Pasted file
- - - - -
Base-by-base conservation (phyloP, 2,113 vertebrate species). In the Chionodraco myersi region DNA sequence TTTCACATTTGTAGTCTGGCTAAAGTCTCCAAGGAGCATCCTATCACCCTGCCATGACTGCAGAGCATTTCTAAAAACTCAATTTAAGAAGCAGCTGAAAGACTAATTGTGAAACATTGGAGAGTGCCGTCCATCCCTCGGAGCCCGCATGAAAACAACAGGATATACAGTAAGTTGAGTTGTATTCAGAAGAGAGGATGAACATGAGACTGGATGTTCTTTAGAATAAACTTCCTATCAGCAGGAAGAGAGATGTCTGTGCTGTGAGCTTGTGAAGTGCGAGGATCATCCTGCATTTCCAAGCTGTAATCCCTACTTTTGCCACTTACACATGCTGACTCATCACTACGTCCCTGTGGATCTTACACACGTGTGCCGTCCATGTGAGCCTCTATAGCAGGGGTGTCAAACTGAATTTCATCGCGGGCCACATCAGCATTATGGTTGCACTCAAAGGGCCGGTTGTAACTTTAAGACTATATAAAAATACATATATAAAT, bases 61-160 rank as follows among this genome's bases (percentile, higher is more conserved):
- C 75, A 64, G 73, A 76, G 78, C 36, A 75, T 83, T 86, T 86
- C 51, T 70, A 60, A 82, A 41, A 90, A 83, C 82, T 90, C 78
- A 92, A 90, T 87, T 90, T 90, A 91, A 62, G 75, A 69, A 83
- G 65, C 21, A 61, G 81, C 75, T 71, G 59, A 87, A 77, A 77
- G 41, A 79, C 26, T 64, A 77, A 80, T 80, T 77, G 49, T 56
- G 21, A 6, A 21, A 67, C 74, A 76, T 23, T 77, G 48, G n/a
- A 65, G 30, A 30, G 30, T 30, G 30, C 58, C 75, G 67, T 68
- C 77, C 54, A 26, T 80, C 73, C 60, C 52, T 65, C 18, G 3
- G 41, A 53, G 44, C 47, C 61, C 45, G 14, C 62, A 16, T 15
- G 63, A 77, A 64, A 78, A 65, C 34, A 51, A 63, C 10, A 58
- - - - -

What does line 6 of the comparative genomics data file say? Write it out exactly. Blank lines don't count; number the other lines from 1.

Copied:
- G 41, A 79, C 26, T 64, A 77, A 80, T 80, T 77, G 49, T 56